The grass is slow growing this Spring so the ewes are eating faster than the previous grazed piece of lambing pasture recovers. Moving them forward off the lambing pasture means they get better grass while the other paddock rests.
The next paddock forward is a full quarter section in size with an old but useless cross fence dividing it. Allen decided we should get the next half mile of new fencing up so the ewes would still be on a smaller parcel of land for the sake of lambing, and there is no deterring Allen once he decides on a project for the day. (This way the flock is on a very manageable 80 acres rather then 160). In hindsight perhaps Allen knew something without knowing he knew it, because windy, wet weather has also arrived and this next piece of pasture has a long stretch of bush to shelter in.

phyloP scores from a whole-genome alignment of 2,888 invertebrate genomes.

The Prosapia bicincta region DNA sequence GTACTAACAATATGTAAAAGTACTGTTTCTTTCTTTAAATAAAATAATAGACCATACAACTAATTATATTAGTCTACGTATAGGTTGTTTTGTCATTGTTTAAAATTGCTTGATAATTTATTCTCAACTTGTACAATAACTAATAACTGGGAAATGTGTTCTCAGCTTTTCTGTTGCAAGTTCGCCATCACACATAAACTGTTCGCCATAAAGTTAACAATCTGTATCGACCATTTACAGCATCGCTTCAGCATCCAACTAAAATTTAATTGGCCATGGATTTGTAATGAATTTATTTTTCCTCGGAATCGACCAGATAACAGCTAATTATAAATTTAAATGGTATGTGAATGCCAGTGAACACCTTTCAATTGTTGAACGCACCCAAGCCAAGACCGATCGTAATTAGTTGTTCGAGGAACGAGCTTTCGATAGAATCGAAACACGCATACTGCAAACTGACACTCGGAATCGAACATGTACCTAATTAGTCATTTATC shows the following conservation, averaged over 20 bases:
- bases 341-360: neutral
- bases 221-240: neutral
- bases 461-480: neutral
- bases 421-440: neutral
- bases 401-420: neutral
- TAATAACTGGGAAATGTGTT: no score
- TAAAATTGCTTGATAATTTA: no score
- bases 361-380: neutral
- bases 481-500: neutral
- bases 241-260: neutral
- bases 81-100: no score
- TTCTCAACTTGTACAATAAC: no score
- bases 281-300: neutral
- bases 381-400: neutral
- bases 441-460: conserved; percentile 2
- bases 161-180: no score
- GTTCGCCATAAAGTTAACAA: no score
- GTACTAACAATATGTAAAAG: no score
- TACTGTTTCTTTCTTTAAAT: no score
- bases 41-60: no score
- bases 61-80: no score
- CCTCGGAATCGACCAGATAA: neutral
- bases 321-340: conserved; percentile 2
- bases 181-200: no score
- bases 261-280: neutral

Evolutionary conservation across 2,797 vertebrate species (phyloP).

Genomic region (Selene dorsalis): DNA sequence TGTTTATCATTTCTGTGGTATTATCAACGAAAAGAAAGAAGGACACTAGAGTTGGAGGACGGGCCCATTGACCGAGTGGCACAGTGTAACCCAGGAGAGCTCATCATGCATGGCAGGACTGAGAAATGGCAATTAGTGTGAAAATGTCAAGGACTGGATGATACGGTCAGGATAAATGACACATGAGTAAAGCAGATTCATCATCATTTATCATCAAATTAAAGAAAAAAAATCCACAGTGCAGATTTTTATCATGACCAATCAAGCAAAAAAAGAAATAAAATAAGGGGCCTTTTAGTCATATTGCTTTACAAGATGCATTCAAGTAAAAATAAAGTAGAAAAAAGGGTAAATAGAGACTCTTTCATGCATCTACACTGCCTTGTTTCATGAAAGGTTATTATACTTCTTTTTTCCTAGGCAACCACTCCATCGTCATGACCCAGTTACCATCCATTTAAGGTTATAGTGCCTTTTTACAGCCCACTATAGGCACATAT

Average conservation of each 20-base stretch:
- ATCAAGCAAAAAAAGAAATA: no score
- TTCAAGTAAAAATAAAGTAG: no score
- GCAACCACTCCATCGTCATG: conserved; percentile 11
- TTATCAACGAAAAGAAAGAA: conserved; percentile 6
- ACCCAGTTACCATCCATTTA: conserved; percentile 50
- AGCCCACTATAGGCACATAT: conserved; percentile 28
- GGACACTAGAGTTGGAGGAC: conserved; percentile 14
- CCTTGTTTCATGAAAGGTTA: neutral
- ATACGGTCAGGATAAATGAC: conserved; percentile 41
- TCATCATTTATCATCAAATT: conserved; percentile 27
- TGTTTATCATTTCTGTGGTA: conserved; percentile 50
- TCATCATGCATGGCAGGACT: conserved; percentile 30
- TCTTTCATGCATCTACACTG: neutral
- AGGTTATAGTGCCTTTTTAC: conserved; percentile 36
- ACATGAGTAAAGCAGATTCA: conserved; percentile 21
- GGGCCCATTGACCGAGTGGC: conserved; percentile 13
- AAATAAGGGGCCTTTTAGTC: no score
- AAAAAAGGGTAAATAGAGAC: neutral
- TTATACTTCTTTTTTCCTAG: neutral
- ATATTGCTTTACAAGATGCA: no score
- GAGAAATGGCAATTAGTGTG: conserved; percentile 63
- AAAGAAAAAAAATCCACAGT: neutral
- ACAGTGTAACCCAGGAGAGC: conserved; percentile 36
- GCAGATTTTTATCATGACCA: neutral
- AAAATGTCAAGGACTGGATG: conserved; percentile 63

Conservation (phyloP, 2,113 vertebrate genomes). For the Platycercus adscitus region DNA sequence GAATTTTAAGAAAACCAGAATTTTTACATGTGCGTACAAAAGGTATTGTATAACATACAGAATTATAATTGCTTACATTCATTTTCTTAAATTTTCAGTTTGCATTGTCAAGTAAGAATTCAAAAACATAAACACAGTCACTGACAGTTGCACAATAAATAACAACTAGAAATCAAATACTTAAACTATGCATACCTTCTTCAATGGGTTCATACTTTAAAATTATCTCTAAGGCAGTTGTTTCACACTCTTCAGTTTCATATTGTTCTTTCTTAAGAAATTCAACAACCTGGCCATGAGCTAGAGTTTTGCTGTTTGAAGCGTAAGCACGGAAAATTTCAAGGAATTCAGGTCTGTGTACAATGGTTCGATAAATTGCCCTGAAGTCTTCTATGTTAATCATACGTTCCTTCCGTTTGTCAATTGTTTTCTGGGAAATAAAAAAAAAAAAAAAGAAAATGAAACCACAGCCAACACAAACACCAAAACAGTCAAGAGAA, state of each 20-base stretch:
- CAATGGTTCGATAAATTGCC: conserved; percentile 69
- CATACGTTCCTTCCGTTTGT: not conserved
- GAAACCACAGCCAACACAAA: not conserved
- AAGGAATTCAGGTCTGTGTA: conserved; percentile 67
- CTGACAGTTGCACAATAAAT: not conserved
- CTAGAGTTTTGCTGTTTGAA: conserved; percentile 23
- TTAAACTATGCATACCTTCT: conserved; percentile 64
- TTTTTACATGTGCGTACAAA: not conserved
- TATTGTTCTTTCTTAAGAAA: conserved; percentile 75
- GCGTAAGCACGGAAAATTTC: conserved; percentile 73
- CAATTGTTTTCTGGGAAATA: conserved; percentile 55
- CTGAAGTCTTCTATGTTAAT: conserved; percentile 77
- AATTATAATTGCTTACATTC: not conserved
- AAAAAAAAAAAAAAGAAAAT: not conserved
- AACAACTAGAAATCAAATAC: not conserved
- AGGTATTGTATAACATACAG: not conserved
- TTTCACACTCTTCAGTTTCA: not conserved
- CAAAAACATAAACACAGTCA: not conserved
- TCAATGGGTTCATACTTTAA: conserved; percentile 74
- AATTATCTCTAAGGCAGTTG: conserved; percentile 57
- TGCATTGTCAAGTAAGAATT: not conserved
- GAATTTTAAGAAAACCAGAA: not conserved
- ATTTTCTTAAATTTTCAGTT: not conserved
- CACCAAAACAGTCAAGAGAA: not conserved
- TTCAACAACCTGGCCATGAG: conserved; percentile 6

I opened the gate yesterday and left it for the ewes to find on their own and follow the greener grass to the next piece, which they did about mid afternoon. Plenty of ewes with newer lambs hung back meaning the flock is spread out for 24 hours or so, increasing the predator risk and work for the guardian dogs. I still didn’t think it was worth pushing them to travel too soon, as they have access to shelter as well if needed. That’s kinda of how it feels a lot of the time during pasture lambing, you’re always weighing the odds of weather and predator and deciding which to take a chance with that day. Hopefully you come out on the winning side.